The Glorious Rebirth of Brooklyn’s Wondrous Kings Theatre
Photo by Barbara Eldredge
After being closed up for decades, with the very real possibility of condemnation and destruction in its future, the old Loew’s Kings Theatre came back to life spectacularly in 2015, like the legendary phoenix from the ashes. It was easily one of the year’s greatest triumphs.
“Legendary” is apropos, because this massive theater was one of the Loew’s company’s five “Wonder Theaters,” all built with great pomp and splendor at the beginning of the Great Depression.
1950 Flatbush Avenue and the Loew’s Kings Theatre. Photo via Cinema Treasures
The Loew’s theater chain was founded in 1904 by Marcus Loew in Cincinnati, Ohio. He started out with nickelodeon storefront theaters, and by the 1920s owned large vaudeville and movie venues across the country.
Loew very quickly realized that film would replace live stage shows. He also knew that going forward, movies needed to be of a higher quality in order to pack people into the seats day after day.
So in 1924, as one of the industry’s most powerful people, he founded MGM Pictures, convincing the heads of Metro Pictures, Goldwyn Pictures and Louis B. Mayer Productions to merge into one company.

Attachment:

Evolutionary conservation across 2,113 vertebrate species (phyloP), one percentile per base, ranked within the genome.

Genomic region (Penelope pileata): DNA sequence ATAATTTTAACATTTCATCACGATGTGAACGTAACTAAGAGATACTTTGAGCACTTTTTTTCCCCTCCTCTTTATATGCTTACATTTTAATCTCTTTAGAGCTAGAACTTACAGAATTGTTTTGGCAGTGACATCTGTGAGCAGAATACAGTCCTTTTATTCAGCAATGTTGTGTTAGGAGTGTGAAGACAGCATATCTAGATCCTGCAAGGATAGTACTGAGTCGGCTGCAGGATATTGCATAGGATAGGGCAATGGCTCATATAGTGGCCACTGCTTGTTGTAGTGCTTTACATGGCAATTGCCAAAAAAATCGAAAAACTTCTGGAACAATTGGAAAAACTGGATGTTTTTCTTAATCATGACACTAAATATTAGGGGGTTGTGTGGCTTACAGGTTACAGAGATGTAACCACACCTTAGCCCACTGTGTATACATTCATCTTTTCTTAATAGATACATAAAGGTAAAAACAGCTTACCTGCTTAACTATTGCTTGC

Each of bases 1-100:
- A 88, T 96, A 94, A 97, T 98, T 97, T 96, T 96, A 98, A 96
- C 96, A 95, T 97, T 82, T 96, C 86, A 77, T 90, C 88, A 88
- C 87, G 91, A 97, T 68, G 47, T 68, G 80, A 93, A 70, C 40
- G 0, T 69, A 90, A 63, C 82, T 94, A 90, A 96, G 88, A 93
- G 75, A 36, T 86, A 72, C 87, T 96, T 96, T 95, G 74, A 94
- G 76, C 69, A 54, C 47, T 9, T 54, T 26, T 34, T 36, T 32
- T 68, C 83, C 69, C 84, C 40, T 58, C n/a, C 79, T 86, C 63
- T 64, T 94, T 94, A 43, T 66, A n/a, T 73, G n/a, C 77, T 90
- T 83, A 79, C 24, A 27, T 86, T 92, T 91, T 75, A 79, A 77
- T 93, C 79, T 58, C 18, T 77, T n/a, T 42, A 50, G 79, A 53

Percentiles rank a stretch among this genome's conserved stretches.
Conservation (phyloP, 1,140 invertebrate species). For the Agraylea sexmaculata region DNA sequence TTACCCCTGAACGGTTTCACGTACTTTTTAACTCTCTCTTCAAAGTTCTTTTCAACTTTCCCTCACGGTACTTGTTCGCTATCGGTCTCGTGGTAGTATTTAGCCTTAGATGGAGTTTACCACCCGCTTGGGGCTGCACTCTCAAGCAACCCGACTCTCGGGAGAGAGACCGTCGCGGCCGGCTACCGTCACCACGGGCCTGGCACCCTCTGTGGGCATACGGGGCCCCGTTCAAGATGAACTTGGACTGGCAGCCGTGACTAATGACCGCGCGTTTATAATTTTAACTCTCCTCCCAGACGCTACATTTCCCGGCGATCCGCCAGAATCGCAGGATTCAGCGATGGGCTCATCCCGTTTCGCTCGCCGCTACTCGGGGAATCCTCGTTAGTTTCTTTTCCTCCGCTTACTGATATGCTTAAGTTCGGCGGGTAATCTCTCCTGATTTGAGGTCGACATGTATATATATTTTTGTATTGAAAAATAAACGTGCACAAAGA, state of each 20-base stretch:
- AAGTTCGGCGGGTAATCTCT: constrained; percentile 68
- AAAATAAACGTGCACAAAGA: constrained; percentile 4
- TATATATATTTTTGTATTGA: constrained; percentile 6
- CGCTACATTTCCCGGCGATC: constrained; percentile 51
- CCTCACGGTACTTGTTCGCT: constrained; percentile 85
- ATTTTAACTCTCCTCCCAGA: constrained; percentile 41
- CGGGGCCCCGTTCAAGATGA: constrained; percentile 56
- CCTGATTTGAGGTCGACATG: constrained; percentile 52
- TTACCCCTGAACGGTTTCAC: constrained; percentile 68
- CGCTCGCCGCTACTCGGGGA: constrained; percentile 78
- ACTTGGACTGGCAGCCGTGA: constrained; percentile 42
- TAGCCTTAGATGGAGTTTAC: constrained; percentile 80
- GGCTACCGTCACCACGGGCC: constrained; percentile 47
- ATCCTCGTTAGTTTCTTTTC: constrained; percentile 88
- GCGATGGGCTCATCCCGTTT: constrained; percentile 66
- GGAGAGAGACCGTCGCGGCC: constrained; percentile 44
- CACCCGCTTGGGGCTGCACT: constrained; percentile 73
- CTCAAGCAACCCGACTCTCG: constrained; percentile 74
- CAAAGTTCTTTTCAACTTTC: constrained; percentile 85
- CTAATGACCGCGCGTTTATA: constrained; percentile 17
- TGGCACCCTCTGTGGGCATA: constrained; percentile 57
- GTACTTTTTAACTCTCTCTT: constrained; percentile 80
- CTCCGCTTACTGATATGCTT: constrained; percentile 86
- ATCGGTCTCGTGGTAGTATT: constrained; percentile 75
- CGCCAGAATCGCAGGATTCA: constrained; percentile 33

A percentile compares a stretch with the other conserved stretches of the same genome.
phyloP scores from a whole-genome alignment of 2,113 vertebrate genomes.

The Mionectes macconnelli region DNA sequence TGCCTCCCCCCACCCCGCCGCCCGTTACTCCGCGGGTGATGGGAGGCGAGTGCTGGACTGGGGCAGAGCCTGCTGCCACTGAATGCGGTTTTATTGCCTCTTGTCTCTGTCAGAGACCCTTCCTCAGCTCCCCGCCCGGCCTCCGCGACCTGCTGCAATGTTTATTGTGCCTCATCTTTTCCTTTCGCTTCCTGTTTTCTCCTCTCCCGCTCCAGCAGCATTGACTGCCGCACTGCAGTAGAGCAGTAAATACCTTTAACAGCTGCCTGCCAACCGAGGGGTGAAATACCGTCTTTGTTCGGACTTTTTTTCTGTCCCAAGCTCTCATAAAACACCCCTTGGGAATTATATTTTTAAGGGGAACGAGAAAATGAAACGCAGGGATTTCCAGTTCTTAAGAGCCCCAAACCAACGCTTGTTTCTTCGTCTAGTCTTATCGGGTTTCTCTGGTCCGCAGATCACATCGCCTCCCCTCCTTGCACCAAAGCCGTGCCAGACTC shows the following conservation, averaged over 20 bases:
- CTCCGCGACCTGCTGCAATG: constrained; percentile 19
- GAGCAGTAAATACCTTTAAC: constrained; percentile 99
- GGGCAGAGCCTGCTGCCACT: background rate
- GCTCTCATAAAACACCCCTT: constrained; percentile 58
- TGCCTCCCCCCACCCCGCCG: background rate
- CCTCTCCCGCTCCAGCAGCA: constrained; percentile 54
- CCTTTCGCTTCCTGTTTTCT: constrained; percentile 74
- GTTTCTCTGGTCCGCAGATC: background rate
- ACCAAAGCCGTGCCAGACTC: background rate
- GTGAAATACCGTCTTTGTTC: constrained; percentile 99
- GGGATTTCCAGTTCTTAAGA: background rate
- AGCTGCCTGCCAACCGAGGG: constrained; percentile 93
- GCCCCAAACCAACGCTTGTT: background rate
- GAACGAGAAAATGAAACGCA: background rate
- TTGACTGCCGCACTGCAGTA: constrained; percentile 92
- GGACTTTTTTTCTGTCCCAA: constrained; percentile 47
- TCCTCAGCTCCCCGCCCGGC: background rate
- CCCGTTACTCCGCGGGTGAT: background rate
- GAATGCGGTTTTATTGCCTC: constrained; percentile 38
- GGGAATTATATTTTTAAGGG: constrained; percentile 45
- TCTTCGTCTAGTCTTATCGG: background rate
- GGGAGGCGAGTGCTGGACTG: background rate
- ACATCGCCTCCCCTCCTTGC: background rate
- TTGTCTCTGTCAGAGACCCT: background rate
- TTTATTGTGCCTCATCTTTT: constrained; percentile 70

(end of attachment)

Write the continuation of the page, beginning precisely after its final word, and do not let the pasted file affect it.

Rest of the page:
MGM made the movies and Loew’s theaters had the exclusive first rights in showing them. It was a very lucrative arrangement that lasted until the Supreme Court separated them in 1948.
1930s lobby. Photo via Cinema Treasures
The Loew’s Wonder Theaters
The Great Depression began in 1929, right when Loew’s began building the five super-duper Wonder Theaters in and around New York City.
The idea came from the competition — the Paramount-Publix theater chain, which had purchased the idea when it bought out the Balaban-Katz theaters in Chicago. Paramount and Loew’s worked out a noncompete clause which gave them New York City.
There are five Wonder Theaters, four in NYC and one in Jersey City. They were all built in densely populated urban neighborhoods with easy access to public transportation, and were designed to be flagship theaters in their areas.
They were also lavishly built to be the most impressive places most people would have occasion to visit. Their architects designed them with some of the time’s most elaborate, over-the-top fantasy architecture.
Undated photograph, perhaps 1970s, after closing. Photo via Cinema Treasures